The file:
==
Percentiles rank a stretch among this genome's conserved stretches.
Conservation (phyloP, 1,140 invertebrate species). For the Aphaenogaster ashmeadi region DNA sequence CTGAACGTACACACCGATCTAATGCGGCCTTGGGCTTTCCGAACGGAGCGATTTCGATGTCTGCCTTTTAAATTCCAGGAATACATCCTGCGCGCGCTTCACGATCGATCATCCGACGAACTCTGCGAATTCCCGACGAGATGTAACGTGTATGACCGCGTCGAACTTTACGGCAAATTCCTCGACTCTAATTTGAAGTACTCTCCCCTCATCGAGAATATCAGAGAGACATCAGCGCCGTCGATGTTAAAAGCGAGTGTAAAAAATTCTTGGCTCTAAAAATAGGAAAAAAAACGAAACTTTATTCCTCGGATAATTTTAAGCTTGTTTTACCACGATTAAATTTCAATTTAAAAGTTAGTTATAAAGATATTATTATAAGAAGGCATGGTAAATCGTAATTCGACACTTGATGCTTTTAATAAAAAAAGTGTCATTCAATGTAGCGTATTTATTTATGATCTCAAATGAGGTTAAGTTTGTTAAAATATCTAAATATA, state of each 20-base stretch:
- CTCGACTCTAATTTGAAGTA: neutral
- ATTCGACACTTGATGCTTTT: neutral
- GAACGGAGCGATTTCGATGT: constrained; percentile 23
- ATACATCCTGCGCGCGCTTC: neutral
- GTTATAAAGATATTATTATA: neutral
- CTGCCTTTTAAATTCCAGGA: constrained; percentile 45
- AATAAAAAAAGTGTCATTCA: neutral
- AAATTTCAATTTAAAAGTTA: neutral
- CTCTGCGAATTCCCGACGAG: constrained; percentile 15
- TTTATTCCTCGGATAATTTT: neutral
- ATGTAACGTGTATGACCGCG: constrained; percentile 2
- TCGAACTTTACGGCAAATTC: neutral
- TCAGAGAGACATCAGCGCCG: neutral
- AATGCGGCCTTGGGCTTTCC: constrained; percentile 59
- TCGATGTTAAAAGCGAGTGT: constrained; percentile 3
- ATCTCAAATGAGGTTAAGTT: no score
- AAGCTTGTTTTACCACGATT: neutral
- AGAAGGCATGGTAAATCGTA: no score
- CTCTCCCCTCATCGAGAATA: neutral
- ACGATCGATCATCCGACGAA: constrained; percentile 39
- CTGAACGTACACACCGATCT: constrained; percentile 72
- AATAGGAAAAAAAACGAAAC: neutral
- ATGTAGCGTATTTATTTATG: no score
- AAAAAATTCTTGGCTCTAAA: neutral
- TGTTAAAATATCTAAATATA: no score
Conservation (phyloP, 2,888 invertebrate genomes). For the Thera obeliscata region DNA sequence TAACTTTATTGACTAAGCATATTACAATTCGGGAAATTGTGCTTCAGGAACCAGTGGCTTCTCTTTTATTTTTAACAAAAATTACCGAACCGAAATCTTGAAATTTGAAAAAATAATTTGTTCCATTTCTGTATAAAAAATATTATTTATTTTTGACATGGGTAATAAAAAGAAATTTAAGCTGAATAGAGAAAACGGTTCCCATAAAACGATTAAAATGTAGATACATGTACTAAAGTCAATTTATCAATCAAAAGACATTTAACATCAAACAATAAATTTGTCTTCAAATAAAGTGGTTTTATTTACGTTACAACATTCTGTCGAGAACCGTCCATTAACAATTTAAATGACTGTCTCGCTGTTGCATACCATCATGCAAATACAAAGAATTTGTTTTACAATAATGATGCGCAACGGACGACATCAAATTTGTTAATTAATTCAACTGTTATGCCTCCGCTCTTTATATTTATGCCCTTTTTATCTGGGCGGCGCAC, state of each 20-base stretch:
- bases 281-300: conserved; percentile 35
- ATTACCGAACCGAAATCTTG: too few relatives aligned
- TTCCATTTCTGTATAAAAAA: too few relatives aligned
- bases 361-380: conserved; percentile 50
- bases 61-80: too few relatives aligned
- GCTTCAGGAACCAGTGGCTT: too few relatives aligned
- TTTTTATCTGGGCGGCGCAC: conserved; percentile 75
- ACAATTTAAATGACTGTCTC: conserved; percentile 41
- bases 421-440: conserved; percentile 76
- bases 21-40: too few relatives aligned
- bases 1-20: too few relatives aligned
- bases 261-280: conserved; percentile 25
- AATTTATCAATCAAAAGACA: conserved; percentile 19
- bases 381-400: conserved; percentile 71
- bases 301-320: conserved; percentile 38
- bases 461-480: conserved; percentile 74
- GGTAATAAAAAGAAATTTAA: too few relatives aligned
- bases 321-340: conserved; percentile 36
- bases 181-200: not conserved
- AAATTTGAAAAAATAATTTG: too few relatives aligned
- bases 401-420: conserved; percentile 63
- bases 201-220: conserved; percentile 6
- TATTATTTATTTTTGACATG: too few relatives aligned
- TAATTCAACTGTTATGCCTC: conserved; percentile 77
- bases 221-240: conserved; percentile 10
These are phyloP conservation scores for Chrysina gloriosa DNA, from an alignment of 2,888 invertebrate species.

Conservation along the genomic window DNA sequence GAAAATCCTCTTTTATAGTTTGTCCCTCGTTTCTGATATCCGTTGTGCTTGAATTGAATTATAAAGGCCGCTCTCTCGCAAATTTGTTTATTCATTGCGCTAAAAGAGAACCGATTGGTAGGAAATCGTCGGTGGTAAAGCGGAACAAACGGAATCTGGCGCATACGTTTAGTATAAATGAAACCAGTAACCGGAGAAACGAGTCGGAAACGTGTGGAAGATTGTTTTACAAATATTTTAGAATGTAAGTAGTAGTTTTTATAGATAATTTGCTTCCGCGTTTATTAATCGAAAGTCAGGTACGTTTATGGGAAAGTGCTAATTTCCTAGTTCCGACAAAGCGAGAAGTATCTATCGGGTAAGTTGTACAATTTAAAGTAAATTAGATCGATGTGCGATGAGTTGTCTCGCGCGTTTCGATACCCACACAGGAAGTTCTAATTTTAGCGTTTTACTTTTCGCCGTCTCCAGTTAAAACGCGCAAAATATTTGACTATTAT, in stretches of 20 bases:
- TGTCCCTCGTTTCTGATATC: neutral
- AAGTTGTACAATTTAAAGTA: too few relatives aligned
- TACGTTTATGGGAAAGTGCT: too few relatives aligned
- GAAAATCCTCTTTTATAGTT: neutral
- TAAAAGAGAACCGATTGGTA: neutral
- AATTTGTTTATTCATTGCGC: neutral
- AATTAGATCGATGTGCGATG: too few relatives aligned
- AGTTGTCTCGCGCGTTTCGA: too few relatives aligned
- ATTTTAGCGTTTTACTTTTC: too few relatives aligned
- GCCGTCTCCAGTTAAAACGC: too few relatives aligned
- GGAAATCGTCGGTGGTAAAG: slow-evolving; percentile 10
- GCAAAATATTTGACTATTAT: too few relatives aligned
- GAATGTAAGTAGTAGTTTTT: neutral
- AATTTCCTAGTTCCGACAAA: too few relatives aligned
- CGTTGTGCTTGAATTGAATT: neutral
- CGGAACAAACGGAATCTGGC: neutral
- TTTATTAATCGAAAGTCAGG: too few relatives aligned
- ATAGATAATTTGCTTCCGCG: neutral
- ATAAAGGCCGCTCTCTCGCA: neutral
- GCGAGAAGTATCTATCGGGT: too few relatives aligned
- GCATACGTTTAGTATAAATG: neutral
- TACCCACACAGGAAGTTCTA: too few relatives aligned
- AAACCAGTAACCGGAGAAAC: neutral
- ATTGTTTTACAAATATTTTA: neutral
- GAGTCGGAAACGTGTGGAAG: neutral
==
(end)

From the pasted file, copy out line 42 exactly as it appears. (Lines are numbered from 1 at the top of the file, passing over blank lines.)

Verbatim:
- bases 381-400: conserved; percentile 71